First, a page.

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Yoda: not the oldest Douglas fir at the Malpais

Yoda the Douglas fir. (Courtesy of Henri Grissino-Mayer)

Yoda the Douglas fir, seen in better days. (Courtesy of Henri Grissino-Mayer)

My column this morning, an obituary of sorts for an old New Mexico Douglas fir named “Yoda”, was a chance to reconnect with scientists I’ve been talking to, and science I’ve been writing about, for a long time. I stumbled on Henri Grissino-Mayer’s work on the trees of the Malpais by accident back in the 1990s, which led to one of the first stories I ever did on the tree ring record of long term drought in New Mexico.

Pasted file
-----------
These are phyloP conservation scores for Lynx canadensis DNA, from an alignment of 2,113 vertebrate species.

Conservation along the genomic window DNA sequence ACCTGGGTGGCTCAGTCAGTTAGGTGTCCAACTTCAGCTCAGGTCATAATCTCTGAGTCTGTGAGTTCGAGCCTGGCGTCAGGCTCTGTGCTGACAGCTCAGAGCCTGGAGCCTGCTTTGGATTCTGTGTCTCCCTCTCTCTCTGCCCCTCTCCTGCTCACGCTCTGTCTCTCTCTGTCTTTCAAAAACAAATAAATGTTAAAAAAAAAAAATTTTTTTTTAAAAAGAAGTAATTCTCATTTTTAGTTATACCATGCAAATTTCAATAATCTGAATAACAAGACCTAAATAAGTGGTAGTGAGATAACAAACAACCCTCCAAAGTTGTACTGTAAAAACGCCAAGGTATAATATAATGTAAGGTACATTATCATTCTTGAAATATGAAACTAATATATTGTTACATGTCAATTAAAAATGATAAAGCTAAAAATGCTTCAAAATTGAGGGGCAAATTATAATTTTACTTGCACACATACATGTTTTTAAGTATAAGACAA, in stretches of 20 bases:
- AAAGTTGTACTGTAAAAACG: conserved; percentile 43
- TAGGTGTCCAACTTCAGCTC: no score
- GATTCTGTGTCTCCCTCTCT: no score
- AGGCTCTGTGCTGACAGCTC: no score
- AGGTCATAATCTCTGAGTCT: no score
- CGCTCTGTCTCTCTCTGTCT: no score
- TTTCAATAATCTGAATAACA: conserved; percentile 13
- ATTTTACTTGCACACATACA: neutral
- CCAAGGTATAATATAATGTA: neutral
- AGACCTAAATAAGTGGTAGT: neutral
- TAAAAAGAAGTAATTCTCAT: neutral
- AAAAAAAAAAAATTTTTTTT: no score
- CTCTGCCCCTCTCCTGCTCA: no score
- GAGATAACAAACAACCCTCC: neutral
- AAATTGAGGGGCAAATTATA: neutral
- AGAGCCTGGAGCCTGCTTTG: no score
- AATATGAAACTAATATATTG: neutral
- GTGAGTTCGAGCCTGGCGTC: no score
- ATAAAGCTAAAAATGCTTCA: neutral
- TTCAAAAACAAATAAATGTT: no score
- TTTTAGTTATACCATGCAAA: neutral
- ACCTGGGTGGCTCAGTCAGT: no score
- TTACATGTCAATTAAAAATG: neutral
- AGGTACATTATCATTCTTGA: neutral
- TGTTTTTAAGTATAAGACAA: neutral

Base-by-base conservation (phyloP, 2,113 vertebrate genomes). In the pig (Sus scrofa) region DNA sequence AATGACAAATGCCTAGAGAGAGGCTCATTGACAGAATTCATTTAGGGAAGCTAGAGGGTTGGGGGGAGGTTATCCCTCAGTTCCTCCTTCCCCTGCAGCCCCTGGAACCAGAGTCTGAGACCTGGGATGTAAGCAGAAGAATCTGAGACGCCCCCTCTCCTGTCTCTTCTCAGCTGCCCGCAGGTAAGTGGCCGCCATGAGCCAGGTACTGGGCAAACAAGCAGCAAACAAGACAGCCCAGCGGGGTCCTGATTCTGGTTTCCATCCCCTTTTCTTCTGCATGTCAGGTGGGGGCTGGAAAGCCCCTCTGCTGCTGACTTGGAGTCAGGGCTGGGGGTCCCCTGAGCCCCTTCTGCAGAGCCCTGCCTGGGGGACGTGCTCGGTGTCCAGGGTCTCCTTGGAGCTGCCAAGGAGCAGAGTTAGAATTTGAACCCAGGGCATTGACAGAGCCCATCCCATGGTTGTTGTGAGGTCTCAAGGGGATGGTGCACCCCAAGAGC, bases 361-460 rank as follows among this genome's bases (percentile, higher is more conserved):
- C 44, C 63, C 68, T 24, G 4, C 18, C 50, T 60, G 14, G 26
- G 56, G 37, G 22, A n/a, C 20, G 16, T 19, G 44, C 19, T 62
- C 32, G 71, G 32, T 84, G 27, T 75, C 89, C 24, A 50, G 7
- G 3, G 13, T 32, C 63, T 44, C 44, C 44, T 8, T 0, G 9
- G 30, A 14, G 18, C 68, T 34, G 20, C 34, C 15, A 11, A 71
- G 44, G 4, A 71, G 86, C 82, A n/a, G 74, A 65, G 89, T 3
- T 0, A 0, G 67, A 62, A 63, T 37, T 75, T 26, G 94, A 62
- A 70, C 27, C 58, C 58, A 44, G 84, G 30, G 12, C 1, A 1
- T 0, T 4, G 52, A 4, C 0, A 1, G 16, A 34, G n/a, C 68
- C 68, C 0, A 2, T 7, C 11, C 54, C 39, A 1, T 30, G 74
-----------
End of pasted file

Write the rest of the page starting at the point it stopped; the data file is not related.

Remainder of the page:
Yoda figured prominently in a science book for middle school kids I wrote five years ago.

But Yoda, while charismatic, is far from the oldest Douglas fir out at the Malpais. When we were talking last week, Henri pointed to this, a list kept by tree ring scientists of the oldest known trees of various species around the world. It reports that one of Yoda’s kin, just down the road near Bandera Ice Cave, is 1,275 years old.

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